Parliament reveals details of investigation into health secretary's £11,000 mobile bill
Conservative chairman Craig Hoy has called for a parliamentary investigation after the taxpayer was left to pay an £11,000 mobile phone bill accumulated by health secretary Michael Matheson during a week-long holiday in Morocco.
Matheson racked up the £10,936 fee on his parliamentary iPad during a family break last Christmas.
He has agreed to pay £3,000 of the bill from his own expenses budget while the remainder will be paid for by the Scottish Parliament and will come out of his own department’s budget.
During today’s session of First Minister’s Questions, Hoy raised a point of order with Presiding Officer Alison Johnstone, asking her to investigate whether parliament had broken its own rules on roaming charges by agreeing to pay the bill.
"Last night it was reported that an MSP in this chamber racked up a bill of £11,000 through data-roaming charges whilst on holiday, a tab that has been picked up entirely by the taxpayer," he said.
"For clarity, that's £65 an hour, 24 hours a day for the seven days he was on holiday in far-flung Morocco.
"This incident has damaged the reputation of the Scottish Parliament and it is incumbent on you, Presiding Officer, to repair and defend this.
"Therefore I urge you to conduct a full investigation into this matter, including publishing the full bill that was incurred by Mr Matheson, to explore why the parliament has appeared to break its own rules of a cap of £200 on roaming charges by paying the bill entirely and exploring whether Mr Matheson himself has broken any parliamentary rules by claiming for such a large sum.
"Parliament seeks your advice, Presiding Officer, and our constituents seek your reassurance."
In response, Johnstone told Hoy the matter did not constitute a point of order but added that if he "wishes to write to me on this matter, I will provide a response".
Though Matheson was on holiday at the time the charges were incurred, he said he was using the iPad for constituency work.
A spokesperson for the parliament said the bill was so large because members were in the process of moving to a new mobile provider but that Matheson was on an old contract. The original provider refused to waive any of the fee despite not providing early warning about the scale of the mounting bill.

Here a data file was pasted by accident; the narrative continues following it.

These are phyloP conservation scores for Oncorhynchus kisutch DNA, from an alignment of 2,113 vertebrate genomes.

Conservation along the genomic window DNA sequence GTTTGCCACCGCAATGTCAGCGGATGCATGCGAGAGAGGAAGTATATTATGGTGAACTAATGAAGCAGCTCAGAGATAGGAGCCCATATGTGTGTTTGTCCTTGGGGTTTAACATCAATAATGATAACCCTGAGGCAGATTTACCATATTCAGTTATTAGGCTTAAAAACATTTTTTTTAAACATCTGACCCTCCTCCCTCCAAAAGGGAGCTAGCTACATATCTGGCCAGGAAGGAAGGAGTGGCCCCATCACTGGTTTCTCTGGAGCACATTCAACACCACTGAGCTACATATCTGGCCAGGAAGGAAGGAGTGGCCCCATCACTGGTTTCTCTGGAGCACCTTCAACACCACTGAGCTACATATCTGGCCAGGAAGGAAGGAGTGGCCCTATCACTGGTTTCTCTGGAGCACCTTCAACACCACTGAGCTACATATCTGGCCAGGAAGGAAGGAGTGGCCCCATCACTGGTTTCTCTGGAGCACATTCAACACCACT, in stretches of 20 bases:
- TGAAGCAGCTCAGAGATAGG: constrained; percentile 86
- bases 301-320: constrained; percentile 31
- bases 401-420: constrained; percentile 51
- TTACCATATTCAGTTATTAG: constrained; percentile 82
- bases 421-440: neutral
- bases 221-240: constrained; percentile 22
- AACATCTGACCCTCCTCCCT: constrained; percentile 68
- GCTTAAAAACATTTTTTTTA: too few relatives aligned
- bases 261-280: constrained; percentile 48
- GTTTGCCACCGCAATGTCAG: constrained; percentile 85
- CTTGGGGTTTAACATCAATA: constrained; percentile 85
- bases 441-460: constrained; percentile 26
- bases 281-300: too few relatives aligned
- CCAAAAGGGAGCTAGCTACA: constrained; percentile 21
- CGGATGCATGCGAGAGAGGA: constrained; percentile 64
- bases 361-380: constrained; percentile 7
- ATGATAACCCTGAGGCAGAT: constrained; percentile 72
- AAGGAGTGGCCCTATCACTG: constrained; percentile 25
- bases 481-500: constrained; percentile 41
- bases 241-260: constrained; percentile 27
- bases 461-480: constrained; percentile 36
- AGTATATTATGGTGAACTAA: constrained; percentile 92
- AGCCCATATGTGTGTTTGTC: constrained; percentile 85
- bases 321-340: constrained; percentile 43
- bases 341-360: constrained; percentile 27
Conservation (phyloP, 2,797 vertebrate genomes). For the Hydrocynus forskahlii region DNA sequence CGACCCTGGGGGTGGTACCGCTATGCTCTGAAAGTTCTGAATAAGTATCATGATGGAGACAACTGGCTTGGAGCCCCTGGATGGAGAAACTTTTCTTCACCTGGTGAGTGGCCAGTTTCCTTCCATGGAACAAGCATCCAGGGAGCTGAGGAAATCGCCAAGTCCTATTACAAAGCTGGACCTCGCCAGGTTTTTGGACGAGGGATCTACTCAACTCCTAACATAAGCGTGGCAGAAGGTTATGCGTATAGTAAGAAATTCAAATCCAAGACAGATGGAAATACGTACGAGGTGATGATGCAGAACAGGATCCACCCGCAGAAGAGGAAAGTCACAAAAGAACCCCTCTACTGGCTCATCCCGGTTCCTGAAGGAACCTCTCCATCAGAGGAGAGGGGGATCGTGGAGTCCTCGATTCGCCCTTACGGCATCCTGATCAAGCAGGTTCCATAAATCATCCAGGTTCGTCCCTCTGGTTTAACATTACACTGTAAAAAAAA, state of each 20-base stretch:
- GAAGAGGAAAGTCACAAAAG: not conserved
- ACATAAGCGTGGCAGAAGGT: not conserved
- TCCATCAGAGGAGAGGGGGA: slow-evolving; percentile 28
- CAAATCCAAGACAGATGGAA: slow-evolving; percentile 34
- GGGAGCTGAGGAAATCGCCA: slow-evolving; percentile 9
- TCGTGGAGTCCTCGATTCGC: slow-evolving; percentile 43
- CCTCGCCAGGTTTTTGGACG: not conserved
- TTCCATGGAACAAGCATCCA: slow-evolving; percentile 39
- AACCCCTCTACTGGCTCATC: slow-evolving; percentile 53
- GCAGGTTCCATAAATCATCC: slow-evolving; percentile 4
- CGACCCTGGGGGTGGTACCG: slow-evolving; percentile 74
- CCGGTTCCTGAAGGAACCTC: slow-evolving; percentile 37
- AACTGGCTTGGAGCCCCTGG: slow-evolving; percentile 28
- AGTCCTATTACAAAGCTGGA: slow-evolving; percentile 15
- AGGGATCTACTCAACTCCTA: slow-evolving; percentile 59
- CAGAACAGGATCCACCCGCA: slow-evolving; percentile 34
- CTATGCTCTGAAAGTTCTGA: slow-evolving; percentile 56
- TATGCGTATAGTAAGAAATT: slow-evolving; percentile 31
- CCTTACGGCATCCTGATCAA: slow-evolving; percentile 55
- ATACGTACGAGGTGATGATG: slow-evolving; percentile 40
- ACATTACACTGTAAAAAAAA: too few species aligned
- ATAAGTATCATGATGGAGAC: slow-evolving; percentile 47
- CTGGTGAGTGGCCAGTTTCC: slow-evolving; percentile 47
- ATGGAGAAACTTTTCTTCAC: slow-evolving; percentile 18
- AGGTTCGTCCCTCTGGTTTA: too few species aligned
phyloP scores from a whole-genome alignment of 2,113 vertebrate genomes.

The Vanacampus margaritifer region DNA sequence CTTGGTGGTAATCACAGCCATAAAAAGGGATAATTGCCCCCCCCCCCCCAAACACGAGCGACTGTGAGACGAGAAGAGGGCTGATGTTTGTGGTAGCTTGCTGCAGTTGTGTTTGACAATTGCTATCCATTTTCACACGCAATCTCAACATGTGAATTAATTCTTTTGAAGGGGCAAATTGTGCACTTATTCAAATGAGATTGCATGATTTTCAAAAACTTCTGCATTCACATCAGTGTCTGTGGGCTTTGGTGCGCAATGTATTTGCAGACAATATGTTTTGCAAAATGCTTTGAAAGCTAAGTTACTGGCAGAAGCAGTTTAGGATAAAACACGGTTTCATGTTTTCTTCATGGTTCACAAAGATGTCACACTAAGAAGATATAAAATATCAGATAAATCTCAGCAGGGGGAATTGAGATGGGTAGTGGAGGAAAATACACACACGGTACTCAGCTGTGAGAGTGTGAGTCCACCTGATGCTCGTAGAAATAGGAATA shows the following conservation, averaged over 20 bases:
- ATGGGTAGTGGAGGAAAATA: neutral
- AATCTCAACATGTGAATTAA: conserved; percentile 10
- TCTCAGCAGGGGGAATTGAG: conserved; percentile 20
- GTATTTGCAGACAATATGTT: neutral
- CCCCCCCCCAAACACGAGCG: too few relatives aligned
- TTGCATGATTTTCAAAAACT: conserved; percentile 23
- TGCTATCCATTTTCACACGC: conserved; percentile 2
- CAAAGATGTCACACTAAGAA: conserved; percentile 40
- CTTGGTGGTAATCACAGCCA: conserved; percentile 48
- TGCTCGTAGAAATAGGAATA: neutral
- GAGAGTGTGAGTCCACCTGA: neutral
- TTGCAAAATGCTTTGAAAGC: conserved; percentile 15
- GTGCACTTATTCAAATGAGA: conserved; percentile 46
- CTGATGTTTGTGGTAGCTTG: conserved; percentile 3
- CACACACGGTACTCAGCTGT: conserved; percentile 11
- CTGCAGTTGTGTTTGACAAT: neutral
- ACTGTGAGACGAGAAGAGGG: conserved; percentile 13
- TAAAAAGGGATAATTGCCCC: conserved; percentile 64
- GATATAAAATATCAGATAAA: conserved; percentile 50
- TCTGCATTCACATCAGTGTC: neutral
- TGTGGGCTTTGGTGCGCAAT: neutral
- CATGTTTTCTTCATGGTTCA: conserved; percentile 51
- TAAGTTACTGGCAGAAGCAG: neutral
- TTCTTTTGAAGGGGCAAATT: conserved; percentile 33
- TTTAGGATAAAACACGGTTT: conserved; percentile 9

"As the member was still using the parliament's previous mobile provider, and hadn't yet switched to our present contract, he incurred significant data fees over and above its 'rest of the world' tariff rate," they said.
"The parliament challenged the company over the scale of the data fees and over the late warning to the rising cost, but the company declined to meet or waive any of the charges.
"On the basis that the member has assured the parliament that these costs were incurred in relation to parliamentary business and not for personal or government use, we agreed that Mr Matheson would contribute £3,000 from his office cost provision and the remainder would be paid centrally by the parliament."
Later, a spokesperson added: "The circumstances of Mr Matheson’s data charges were investigated by a senior member of the parliament’s IT office in January this year. This included a review of the data volume consumed, the daily pricing charges and the company’s application of tariffs. The investigation also confirmed that Mr Matheson had not updated his i-pad’s sim card to the new provider as required, or notified the IT office before travelling, so that the appropriate roaming package could be applied.
"At the conclusion of the investigation senior officials accepted Mr Matheson’s assurances that all costs incurred were for parliamentary purposes.
"Following the close of the financial year, it was agreed by parliament’s senior management, in September 2023, that the events of this incident should lead to a policy review of mobile data usage.
"The policy review will include consideration of the potential for members to be personally liable for costs where they have not acted in full accordance with IT office requirements. That review will be completed before the end of this financial year (end March 2024).
"In addition to reviewing the policy, the parliament will shortly award a new mobile contract that will enhance technical controls to ensure there is no repeat of these substantial data charges."
Speaking to journalists following FMQs, Matheson said he had not been aware the the SIM card in his iPad had not been repalced when using it on holiday.
"The roaming charges were incurred as a result of an outdated SIM card that was in an iPad I had for constituency purposes, a parliamentary iPad," he said.
"The outdated SIM card hadn’t been replaced; I was unaware that it hadn’t been replaced. The cost built up as a result of that."
Asked whether Matheson should repay the charges incurred out of his own pocket, First Minister Humza Yousaf said: "No."
A government spokesperson later added that it is "entirely a parliamentary matter".
Additional reporting by Patrick Entwistle.